The Libor scandal is a series of fraudulent actions connected to the Libor (London Interbank Offered Rate) and the resulting investigation and reaction. The Libor is an average interest rate calculated through submissions of interest rates by major banks in London. The scandal arose when it was discovered that banks were falsely inflating or deflating their rates so as to profit from trades, or to give the impression that they were more creditworthy than they were. Libor underpins approximately $350 trillion in derivatives. It is controlled by the British Bankers' Association (BBA).
The banks are supposed to submit the actual interest rates they are paying, or would expect to pay, for borrowing from other banks. The Libor is supposed to be an overall assessment of the health of the financial system because if the banks being polled feel confident about the state of things, they report a low number and if the member banks feel a low degree of confidence in the financial system, they report a higher interest rate number.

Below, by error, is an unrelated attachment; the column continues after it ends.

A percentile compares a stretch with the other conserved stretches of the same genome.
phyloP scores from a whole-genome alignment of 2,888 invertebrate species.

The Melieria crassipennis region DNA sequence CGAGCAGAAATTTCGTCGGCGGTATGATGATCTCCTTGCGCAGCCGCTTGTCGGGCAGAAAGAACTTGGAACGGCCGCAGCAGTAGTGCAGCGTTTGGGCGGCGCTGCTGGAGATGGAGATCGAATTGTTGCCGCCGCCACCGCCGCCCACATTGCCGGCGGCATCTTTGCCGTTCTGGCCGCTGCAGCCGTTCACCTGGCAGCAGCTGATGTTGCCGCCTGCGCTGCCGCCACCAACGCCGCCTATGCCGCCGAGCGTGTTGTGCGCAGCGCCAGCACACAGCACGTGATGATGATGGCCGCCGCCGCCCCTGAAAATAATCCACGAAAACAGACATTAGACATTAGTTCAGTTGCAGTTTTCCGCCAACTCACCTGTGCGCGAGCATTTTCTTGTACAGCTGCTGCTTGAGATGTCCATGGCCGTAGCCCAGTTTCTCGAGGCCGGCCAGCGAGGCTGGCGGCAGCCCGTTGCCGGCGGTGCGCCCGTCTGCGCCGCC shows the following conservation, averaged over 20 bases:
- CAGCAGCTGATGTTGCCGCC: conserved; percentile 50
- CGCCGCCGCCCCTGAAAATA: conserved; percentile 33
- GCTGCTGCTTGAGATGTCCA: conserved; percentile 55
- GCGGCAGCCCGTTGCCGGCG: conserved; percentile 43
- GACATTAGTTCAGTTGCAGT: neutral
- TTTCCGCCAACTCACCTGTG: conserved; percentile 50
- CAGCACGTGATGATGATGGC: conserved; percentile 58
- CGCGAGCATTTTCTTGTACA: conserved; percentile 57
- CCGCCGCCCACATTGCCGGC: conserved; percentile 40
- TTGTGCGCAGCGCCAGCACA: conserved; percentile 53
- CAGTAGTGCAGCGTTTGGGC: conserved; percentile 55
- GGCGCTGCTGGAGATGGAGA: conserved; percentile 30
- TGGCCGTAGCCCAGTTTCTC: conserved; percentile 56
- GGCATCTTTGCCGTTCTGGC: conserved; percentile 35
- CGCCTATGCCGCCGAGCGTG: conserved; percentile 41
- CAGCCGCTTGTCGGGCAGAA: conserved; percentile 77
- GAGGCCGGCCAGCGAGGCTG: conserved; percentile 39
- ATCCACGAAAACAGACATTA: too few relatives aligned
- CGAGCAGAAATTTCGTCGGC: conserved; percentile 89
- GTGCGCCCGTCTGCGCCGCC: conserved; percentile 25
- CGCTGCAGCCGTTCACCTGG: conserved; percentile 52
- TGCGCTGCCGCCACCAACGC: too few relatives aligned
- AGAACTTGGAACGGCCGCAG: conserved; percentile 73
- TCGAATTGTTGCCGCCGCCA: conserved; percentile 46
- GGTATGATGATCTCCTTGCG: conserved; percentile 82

Because Libor is used in U.S. derivatives markets, an attempt to manipulate Libor is an attempt to manipulate U.S. derivatives markets, and thus a violation of American law. Since mortgages, student loans, financial derivatives, and other financial products often rely on Libor as a reference rate, the manipulation of submissions used to calculate those rates can have significant negative effects on consumers and financial markets worldwide.
On July 27th, 2012, the Financial Times published an article by a former trader which said that Libor manipulation has been common since at least 1991.
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